FNM Hero: Home Stretch

Written by LegitMTG Staff on . Posted in Competitive Magic, Standard

“Medina, are you in on this or what?”

After losing my last $5 in credit, I was in a self-destructive mood.

“What the hell? I’m in.”

I passed a Terminus over to Bernie and he handed me three packs.

“Let’s do it for a Terminus and a Mizzium Mortars.”

The group agreed and everyone threw $20 worth of cards in the pot. Here’s how this game works: each person opens a sealed pack and the person who has the most expensive card wins the pot and all the packs that were opened.

I opened my pack and quickly thumbed to the rare. It was a Steam Vents. I slammed it on the table.

“GET SOME!”

Brandon Young Wolf threw his pack on the table.

“Dammit, I thought I had that one.”

His rare was a Lotleth Troll. Bernie and the other guy threw their packs on top of Brandon’s. I slid the packs over to my side of the table and started pulling the rares and playable uncommons out.

“Nice doing business with you guys.”

“Wait a second… you’ve gotta run it back, Medina,” Bernie protested.

Running it back was a minimal cost since I was already up about $80 in value. I began to daydream. I can win FNM Hero right here, right now! No more battles, no more grinding, no more budgets. Easy, breezy, beautiful.





2 Hours Later

“I should have walked away. DAMMIT!”

“Sorry, Medina,” Bernie replied.

He scooped the last of bit of value that I had off the table. I stared blankly at the table then it started to sink in. I just went from being $80 positive to being $60 (a set of Terminus) in the negative.

“I feel bad that I just crushed the FNM Hero,” Bernie apologized.

“It’s cool man. I should have known better.”

The Easy Way

My dad warned me about moments like this. “The easy way is a lie,” he would say. His words echoes in my mind as the guys left the table. With ten kids, my dad couldn’t afford not to take risks. The ones he took involved him battling through things that he was unfamiliar with, or unprepared for.  They were never the kind of risks where he put his hope in the “free roll.” Instead, he worked hard and hoped that the movements of the universe would be merciful.

I gambled away my set of Terminus because I was hoping to get a payoff that I didn’t work for. As the laws of the universe would have it, I was punished for it. The irony of this whole thing is that I was much closer to finishing FNM Hero than I thought I was. Had I not tried to take the easy way out, I could have probably have finished the quest by now.

Taking Stock

At the end of the last episode I was sitting pretty on $10 in store credit and three of the four Snapcaster Mage that I needed. Since then I traded for my fourth Snapcaster Mage.

I top eighted the ten person Game Day tournament at my local shop. Since there were only ten people, I didn’t earn any store credit, but I did get the two promo cards. I sold the Dryad Militant and some other cards that my buddy Jake needed for his cube for $10.

This put me at the status below:

Illuminaudi Credit: $0
Epic Loot Credit: $0
Cash: $10.51

After losing $48 in value for no reason, I decided to take stock of my position. I ran the numbers on my deck and I’ve definitely come a long way from my humble Event Deck beginnings! Here’s the deck that I was running when I calculated the price:

I used Star City Games pricing to keep the integrity of the article series intact. You should all know by now that you can order the same cards cheaper here at store.legitmtg.com. I did a card by card break-down below and the total value of my deck was $655.17.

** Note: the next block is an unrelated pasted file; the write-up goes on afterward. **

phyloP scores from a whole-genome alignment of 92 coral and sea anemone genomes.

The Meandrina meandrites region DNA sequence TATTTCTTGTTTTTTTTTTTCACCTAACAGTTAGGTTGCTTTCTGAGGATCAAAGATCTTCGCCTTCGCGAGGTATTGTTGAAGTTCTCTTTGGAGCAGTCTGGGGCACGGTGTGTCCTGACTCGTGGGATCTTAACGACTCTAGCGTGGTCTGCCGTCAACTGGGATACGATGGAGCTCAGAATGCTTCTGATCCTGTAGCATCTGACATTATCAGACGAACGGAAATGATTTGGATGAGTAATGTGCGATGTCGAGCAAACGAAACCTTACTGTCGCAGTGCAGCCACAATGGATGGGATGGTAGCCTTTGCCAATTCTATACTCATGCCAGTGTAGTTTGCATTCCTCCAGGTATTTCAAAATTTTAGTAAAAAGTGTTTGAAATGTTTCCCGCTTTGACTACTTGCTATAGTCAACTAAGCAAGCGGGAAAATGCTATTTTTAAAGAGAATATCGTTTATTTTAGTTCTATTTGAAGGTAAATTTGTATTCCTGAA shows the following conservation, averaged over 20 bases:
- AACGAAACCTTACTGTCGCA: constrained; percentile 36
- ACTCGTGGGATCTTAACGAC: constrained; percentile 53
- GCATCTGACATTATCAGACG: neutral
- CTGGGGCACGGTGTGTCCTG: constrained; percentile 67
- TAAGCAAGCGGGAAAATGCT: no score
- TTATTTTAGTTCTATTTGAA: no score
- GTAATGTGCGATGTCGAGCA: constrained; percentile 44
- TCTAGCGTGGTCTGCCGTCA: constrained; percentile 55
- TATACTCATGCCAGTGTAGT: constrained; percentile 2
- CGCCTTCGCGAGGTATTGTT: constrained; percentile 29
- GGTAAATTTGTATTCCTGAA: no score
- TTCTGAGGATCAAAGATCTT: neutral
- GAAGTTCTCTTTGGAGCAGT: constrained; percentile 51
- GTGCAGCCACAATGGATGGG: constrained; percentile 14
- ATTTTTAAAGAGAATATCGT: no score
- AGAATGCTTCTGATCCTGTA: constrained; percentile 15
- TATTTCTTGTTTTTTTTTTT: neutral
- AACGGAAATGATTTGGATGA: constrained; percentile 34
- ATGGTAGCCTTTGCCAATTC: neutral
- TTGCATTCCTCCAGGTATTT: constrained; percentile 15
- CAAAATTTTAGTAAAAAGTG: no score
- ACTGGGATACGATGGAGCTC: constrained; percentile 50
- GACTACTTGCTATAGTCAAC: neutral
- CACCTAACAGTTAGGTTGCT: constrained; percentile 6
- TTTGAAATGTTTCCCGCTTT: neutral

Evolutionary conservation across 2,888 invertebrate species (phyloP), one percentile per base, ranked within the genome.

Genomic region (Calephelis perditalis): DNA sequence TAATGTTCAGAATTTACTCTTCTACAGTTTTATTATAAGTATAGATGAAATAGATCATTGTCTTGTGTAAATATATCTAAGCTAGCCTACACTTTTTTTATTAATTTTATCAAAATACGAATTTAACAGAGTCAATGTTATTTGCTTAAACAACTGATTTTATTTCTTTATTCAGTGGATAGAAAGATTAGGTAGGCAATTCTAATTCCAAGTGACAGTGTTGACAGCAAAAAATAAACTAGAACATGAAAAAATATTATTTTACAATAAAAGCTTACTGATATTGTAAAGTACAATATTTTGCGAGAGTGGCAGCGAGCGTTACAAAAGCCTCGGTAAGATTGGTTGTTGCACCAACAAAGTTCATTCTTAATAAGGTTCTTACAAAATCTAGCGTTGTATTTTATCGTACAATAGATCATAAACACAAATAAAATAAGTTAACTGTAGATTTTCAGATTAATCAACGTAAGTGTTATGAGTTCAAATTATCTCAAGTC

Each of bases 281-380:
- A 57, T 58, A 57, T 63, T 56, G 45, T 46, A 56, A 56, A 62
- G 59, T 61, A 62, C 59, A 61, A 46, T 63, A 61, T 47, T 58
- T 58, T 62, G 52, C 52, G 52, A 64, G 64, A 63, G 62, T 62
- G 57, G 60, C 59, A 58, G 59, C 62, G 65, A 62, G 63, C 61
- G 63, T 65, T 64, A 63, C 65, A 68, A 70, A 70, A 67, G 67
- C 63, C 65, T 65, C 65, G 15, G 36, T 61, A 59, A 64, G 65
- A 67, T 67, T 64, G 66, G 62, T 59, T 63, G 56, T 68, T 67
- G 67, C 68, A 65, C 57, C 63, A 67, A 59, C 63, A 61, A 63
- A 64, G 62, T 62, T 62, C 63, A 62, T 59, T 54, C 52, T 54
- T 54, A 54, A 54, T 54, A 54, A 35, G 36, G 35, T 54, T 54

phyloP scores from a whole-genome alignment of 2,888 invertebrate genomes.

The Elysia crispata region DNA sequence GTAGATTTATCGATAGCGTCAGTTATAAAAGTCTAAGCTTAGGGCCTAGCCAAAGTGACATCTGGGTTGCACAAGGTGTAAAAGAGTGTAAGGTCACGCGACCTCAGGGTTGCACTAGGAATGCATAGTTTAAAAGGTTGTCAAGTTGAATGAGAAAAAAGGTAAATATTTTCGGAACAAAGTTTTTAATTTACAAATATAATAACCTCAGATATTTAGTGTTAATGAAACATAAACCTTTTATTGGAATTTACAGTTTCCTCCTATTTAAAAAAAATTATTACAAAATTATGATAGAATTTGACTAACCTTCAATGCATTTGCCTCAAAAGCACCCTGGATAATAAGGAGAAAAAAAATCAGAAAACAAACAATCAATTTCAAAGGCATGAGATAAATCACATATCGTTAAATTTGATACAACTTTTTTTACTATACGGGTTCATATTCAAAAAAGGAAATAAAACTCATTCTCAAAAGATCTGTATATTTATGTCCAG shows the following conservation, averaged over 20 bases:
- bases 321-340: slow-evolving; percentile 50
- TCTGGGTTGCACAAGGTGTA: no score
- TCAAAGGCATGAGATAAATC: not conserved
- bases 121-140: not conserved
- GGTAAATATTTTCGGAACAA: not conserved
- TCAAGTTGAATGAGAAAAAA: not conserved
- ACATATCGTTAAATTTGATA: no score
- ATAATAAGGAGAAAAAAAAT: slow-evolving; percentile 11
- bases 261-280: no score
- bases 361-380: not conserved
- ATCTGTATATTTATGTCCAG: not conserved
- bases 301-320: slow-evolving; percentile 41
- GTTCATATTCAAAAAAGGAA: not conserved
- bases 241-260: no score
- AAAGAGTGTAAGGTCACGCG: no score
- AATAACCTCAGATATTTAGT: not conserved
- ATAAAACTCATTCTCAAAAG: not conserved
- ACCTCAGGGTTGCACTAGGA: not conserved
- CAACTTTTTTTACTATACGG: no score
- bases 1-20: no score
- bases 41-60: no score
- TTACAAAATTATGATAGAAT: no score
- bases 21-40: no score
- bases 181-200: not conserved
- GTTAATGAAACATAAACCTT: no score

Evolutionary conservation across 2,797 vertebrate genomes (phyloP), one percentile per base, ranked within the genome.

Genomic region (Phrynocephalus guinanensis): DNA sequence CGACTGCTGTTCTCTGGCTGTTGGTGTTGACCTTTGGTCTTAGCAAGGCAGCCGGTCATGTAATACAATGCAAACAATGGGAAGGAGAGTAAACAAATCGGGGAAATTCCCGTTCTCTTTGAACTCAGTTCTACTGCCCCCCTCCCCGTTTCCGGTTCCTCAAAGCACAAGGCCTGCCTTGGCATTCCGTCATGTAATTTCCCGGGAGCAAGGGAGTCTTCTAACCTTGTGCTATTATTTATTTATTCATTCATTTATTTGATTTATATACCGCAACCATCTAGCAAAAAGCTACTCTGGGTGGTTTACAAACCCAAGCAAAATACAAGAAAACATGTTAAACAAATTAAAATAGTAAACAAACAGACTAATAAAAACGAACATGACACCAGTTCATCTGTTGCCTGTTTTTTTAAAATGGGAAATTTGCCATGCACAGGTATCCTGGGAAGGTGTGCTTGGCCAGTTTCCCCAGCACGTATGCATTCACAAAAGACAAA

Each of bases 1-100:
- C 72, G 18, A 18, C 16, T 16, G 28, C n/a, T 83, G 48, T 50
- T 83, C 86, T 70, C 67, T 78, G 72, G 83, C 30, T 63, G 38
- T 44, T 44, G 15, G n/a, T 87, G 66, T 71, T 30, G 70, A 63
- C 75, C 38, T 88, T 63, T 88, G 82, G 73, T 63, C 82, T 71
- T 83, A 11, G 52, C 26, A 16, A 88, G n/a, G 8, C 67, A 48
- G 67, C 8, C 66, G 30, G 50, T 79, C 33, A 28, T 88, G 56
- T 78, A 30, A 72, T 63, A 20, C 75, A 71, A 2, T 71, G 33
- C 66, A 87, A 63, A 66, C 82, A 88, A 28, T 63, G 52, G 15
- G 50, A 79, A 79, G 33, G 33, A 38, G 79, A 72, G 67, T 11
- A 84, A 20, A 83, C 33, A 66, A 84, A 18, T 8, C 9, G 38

4              Restoration Angel               14.99
4              Snapcaster Mage  24.99
2              Thundermaw Hellkite        24.99
4              Geist of Saint Traft              34.99
3              Detention Sphere 7.99
4              Azorius Charm     1.49
4              Dissipate               0.99
2              Essence Scatter    0.25
4              Searing Spear        0.75
2              Unsummon           0.25
4              Pillar of Flame     0.99
4              Clifftop Retreat    9.99
4              Glacial Fortress   3.99
4              Hallowed Fountain             15.99
1              Moorland Haunt  0.99
1              Desolate Lighthouse           0.49
4              Steam Vents          14.99
4              Sulfur Falls           11.99
4              Dungeon Geist     1.49
2              Negate    0.15
2              Purify the Grave  0.49
2              Zealous Conscripts             1.99
1              Mizzium Mortars                4.99
3              Supreme Verdict  5.99

After playing Friday Night Magic since March (8 months) on a meager $100 budget my deck is now worth six times what I put in. The number was sobering. I’d been grinding so hard that I didn’t realize how close I was to my goal.  The goal from my introduction article was this:

To make enough money to build the most expensive Tier 1 Standard deck and have $200 left over to keep grinding with.

With my deck nearing the $700 dollar mark, I’m pretty sure that I’ve completed the first requirement. Now all I need is to do is to get $200, which can be done in three or  four FNMs if I play well. It would have been less if I still had a set of Terminus to sell. With a new perspective on my goal, I needed to tune my weapon (deck) for performance.

UWR Midrange and Me

I’ve been playing UWR Midrange for a few weeks but I wasn’t happy with the deck. My results were mediocre and I felt like the deck could be made better. Before I talk about the deck’s shortcomings I will admit that my performance is far from perfect, so It could be that the mediocre results are due to my mediocre play skill. I accept this. That’s why I’m always looking for the newest technology: to give me an edge.

The UWR deck runs like a combo deck. This is a strange way to describe the deck, but it feels like all the pieces have to fall into place for you to win. Those pieces include (but are not limited to) an early Geist of Saint Traft, a way to counter or kill their blockers, and enough protection for your Geist to go all the way. When you have these things, the deck is insane. When you don’t, it’s clunky and quirky. Three quirks are particularly glaring:

  1. Snapcaster Mage rarely has a target in the early game. This problem is amplified when you draw a creature-heavy hand. The tournament that I “won” was one where I couldn’t afford Snapcaster Mage and ran Augur of Bolas instead. Augur hit more than Snapcaster did in the early game, and he blocked better.